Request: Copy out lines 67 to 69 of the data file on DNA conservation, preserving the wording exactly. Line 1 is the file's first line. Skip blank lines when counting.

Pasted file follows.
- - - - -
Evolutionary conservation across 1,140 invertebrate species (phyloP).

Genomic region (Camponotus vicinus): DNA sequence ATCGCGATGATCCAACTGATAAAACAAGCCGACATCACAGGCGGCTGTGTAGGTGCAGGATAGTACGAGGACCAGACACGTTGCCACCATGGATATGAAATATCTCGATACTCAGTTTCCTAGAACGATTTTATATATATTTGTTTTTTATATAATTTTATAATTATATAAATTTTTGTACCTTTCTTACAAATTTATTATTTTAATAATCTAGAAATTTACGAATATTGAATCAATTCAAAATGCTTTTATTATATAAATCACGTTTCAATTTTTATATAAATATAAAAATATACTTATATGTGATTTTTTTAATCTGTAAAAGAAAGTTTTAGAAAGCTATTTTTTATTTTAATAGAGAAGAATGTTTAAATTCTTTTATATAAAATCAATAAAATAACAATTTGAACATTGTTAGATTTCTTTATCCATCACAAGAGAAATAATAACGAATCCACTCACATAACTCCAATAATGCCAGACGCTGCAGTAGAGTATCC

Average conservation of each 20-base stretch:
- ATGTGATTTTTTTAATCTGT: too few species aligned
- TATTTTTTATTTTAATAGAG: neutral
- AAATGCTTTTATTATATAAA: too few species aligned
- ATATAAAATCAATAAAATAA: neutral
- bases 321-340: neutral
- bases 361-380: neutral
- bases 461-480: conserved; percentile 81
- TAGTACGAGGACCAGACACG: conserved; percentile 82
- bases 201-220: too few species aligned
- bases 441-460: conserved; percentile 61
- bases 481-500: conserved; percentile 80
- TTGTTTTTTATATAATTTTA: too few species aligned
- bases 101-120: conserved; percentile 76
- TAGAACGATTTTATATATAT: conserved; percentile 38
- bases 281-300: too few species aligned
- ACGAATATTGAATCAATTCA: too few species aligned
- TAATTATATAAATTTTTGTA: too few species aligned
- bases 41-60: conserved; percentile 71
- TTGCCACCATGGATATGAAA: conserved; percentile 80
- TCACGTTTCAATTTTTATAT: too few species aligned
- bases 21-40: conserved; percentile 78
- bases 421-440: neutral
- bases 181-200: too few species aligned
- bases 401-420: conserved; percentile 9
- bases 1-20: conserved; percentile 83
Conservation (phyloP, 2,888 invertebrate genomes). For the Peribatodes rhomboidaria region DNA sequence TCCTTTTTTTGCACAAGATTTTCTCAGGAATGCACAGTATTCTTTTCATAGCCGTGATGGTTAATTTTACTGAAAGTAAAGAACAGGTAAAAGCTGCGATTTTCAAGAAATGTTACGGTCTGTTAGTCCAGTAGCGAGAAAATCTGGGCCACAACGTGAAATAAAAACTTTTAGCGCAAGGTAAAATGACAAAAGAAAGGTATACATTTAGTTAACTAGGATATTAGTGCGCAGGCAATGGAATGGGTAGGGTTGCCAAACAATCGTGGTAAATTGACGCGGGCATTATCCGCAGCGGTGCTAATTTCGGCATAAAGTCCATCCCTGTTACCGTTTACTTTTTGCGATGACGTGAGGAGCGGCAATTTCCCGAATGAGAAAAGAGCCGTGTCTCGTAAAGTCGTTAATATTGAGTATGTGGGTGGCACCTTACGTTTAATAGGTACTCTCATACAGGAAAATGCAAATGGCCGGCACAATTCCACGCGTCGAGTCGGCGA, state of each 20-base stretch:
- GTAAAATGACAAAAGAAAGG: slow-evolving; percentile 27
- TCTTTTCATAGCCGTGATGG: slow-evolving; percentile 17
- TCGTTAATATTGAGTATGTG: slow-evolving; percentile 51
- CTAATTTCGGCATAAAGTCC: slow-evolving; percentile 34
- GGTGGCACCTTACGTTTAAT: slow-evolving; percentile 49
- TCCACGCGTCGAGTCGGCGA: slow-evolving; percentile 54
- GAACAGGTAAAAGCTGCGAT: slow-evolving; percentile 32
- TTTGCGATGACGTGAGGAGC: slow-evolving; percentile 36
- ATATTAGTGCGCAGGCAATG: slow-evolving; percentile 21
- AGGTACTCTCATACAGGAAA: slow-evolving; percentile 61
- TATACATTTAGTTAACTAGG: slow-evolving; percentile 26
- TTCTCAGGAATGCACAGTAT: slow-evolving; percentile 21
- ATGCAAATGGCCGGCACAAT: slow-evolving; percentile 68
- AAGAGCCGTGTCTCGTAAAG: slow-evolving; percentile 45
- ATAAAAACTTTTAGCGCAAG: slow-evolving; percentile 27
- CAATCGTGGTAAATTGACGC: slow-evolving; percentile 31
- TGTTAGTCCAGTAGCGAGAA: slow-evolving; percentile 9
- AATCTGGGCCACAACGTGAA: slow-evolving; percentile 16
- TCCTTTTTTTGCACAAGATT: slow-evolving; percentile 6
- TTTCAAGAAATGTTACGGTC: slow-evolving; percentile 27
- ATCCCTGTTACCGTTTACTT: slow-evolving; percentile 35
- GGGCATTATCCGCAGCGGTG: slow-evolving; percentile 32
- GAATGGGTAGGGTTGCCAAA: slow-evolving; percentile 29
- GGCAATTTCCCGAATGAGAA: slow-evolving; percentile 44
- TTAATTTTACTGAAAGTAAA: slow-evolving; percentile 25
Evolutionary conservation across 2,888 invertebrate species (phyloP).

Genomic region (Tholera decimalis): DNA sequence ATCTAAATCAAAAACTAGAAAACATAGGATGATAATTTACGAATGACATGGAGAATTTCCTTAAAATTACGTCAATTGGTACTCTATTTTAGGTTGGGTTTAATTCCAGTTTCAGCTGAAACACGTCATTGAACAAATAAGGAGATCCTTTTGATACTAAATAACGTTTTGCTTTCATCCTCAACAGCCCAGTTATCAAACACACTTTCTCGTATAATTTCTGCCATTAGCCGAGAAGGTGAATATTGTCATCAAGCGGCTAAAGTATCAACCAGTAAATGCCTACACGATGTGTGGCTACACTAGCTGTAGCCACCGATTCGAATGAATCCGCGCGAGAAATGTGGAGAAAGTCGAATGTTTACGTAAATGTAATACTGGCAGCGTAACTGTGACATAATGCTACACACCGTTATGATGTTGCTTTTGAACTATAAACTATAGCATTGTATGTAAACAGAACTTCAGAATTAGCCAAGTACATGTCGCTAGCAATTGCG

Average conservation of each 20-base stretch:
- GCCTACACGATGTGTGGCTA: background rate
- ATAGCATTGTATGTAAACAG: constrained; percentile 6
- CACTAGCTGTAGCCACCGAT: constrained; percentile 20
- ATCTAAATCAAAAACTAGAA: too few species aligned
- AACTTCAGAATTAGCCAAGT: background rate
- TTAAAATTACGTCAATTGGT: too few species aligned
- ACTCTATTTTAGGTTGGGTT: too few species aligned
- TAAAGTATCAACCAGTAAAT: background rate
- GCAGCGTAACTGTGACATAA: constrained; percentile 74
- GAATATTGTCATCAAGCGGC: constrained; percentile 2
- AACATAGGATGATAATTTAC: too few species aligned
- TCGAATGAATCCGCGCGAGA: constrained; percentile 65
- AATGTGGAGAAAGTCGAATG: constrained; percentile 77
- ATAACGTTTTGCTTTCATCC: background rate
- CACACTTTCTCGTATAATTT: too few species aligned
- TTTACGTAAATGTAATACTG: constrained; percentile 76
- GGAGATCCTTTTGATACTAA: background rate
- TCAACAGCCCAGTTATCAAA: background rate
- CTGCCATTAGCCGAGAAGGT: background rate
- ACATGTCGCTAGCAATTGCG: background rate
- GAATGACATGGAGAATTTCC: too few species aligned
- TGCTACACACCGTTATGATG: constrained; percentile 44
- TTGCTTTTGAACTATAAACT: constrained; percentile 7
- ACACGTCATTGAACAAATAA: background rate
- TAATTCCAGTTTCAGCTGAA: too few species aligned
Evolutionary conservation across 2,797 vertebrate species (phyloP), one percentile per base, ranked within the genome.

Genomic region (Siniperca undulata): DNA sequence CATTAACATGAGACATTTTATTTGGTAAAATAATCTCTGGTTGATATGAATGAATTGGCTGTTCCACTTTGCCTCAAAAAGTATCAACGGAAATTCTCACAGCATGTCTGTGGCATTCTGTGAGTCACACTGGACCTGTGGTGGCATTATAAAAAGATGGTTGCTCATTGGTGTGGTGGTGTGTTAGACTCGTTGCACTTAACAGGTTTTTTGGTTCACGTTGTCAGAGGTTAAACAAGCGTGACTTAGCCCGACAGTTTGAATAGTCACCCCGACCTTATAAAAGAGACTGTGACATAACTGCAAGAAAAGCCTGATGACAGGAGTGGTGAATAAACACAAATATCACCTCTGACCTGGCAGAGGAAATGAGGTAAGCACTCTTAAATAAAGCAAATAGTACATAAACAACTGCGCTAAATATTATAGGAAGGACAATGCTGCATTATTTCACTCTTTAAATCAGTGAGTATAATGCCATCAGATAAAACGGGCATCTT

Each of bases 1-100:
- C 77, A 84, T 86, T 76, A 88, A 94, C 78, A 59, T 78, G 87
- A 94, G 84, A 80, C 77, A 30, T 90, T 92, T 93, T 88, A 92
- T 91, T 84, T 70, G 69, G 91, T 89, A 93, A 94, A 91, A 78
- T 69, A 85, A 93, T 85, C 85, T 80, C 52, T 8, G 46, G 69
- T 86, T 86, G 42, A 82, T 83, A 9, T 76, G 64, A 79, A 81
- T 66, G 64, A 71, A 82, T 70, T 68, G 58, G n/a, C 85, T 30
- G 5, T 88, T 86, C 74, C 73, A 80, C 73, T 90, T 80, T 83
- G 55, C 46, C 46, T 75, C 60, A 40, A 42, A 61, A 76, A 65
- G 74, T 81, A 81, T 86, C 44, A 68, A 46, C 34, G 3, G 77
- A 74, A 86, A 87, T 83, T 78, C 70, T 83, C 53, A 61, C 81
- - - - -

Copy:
- GAATATTGTCATCAAGCGGC: constrained; percentile 2
- AACATAGGATGATAATTTAC: too few species aligned
- TCGAATGAATCCGCGCGAGA: constrained; percentile 65